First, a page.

bodyPart.setContent(str, "text/html");  

        // Add the HTML bodypart to the multipart.  
        multipart.addBodyPart(bodyPart);  

        // Create another bodypart to include the image attachment.  
        BodyPart imgPart = new MimeBodyPart();  

        // Read image from file system.  
        DataSource ds = new FileDataSource("C:\\temp\\dice.png");  
        imgPart.setDataHandler(new DataHandler(ds));  

        // Set the content-ID of the image attachment.  
        // Enclose the image CID with the lesser and greater signs. 
        imgPart.setDisposition(MimeBodyPart.INLINE);
        imgPart.setHeader("Content-ID","the-img-1");
        //bodyPart.setHeader("Content-ID", "<image_cid>");  

        // Add image attachment to multipart.  
        multipart.addBodyPart(imgPart);  

        // Add multipart content to message.  
        message.setContent(multipart);  



        //message.setText("Dear Mail Crawler,"
        //  + "\n\n No spam to my email, please!");

        Transport.send(message);

        System.out.println("Done");

    } catch (MessagingException e) {
        throw new RuntimeException(e);
    }
}
}

Ive read through numerous answers about this but really not sure why this is happening. I thought it was because of an issue with my html file however i created a very basic one using the same content as the initial setContent code above and the pictures dont appear in this basic example.

Something to do with reading into a byte array?

Any help greatly appreciated.

Thanks

share|improve this question

2 Answers 2

The way email clients interpret HTML code is different from writing to HTML template file. But one thing you could try for sure is once you get the template, copy the byte array of the image to the src attribute. You could try with inline images as browser inteprets src attribute and make another request to get the data.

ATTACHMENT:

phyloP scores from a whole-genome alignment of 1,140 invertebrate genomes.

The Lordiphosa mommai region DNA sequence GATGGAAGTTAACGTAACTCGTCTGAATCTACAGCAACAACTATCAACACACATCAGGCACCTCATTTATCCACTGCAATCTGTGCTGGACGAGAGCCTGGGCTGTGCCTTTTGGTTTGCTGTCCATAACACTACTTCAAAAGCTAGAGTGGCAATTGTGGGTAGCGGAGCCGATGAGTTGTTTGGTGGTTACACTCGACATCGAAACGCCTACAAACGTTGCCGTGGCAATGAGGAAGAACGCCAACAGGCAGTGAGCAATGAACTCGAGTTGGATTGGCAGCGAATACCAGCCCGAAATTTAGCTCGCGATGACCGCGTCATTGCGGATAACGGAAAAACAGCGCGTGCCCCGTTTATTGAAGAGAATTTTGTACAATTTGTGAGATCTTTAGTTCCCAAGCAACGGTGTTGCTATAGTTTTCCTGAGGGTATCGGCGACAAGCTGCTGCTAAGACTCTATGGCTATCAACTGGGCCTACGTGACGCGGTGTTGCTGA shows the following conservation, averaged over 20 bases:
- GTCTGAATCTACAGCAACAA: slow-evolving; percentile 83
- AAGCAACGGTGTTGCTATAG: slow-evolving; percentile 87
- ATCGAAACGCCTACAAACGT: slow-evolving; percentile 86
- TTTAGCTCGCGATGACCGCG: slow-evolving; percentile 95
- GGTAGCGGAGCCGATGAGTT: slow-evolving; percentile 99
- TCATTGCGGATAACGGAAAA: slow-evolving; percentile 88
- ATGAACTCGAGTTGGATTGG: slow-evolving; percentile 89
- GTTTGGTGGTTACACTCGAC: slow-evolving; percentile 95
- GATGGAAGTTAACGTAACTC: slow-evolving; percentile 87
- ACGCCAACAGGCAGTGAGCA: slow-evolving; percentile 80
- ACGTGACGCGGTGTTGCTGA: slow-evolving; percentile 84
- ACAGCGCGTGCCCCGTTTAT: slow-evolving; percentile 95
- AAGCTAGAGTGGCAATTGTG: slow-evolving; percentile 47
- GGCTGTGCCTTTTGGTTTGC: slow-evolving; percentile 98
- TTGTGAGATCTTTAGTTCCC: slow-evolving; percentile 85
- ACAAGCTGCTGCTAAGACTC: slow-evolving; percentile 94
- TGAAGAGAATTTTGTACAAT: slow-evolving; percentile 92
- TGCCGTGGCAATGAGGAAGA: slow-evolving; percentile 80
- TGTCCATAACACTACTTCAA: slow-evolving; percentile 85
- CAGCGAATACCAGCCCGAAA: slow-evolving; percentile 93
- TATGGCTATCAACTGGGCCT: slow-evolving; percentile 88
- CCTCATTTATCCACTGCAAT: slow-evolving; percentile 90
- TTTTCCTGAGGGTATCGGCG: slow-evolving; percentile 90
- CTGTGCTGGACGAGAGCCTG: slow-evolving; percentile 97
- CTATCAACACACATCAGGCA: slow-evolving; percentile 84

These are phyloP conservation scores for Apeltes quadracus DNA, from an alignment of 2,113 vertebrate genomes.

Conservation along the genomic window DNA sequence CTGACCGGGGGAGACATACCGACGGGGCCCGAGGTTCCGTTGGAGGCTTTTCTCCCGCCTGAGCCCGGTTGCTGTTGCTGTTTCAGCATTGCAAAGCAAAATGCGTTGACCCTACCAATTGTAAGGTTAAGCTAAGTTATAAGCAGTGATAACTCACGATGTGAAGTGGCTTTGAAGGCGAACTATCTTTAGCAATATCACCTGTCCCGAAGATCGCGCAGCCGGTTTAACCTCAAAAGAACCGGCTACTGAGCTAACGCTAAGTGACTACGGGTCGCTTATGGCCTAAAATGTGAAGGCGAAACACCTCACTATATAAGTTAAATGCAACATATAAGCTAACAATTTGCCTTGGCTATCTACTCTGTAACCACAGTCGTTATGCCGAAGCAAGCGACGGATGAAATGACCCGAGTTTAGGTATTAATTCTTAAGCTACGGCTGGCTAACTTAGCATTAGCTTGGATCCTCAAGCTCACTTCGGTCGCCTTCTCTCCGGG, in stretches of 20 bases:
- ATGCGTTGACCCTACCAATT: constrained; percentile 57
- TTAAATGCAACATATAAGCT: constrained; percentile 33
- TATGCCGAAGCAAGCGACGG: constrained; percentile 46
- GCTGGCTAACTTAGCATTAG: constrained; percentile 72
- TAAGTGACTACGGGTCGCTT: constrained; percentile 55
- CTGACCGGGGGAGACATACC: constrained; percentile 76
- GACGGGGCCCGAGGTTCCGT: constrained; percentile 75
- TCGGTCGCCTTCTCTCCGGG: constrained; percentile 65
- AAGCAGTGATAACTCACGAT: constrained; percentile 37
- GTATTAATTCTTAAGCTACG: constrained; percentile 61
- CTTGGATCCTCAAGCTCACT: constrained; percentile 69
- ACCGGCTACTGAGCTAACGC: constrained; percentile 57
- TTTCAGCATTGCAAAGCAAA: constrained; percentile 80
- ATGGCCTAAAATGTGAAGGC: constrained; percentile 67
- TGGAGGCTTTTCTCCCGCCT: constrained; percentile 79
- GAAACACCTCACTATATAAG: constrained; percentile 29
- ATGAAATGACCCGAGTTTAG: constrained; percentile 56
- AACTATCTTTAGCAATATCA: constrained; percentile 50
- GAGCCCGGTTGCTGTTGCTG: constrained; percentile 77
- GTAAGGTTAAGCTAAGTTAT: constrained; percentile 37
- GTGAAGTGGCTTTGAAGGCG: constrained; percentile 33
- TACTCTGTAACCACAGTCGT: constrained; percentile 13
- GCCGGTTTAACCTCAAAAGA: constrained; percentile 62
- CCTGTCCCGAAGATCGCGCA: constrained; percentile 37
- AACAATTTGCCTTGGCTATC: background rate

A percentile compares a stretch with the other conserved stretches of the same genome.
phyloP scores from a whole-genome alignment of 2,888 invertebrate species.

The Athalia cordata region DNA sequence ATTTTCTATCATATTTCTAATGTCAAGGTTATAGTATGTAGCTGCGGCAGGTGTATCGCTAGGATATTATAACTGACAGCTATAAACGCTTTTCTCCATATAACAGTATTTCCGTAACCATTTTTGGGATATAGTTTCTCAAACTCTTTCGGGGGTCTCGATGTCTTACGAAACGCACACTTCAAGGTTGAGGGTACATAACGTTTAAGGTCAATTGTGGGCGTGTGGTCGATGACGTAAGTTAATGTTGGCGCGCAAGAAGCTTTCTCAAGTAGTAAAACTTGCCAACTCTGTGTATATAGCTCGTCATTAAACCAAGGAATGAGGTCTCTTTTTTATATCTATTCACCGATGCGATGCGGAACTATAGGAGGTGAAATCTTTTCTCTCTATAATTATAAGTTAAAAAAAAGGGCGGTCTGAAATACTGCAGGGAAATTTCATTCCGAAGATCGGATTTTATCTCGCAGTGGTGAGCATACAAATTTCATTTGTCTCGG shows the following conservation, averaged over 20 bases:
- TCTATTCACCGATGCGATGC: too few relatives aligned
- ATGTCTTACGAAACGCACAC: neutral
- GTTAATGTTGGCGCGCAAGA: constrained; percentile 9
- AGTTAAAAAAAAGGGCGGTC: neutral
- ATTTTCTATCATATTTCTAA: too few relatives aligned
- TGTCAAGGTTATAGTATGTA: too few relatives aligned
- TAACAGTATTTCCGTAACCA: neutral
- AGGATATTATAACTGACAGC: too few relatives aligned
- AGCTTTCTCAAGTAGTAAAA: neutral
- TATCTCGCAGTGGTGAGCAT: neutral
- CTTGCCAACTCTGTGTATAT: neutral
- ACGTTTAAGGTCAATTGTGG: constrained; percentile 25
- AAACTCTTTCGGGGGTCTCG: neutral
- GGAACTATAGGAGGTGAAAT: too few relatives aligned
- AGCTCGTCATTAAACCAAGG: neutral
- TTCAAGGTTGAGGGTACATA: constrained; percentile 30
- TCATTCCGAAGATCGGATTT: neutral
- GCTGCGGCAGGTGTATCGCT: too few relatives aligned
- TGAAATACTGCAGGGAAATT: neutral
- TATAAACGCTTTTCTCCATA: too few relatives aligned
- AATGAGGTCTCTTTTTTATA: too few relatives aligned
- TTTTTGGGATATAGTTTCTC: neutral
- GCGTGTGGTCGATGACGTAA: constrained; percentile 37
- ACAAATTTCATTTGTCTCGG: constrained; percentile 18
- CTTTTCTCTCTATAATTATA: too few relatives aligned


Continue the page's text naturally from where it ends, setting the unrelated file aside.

Gives you a lot more insight in to the concept.Inline Images in HTML

share|improve this answer
    
Thank you for the fast reply however i am not entirely sure that i fully understand you answer. To clarify, if i am simply reading the text from the html file into a string why would it be interpreted differently? Could you possible give an example regarding copying the byte array of the image to the src attribute. Thankyou –  EHarpham Apr 20 '12 at 16:03

Of course you need to make sure that the data in the file is actually encoded in UTF-8 and not in the default encoding for your computer. If you test this with all ASCII text, it shouldn't matter.

Assuming you have the same text in the file that you have in the string in the sample code above, you can compare the two cases (string, file) to see how the messages JavaMail would send differ by using message.writeTo(new FileOutputStream("msg.txt")); just before or in place of the Transport.send call.

share|improve this answer
    
Hello Bill thanks for your suggestion. The encoding in the html template is indeed UTF-8. When i wrote the message to .txt the html appears to be identical but with the base64 code of the image after it and the message properties before it followed by: ` ------=_Part_0_21357269.1334981436511 Content-Type: text/html; charset=us-ascii Content-Transfer-Encoding: 7bit` –  EHarpham Apr 20 '12 at 21:17
    
I'm not sure what you're saying. Just to check, you're using the same code to construct the message in both cases, with the only difference being how you set the content for the main message body part, right? It might be helpful if you could post both versions of the msg.txt file. –  Bill Shannon Apr 21 '12 at 1:59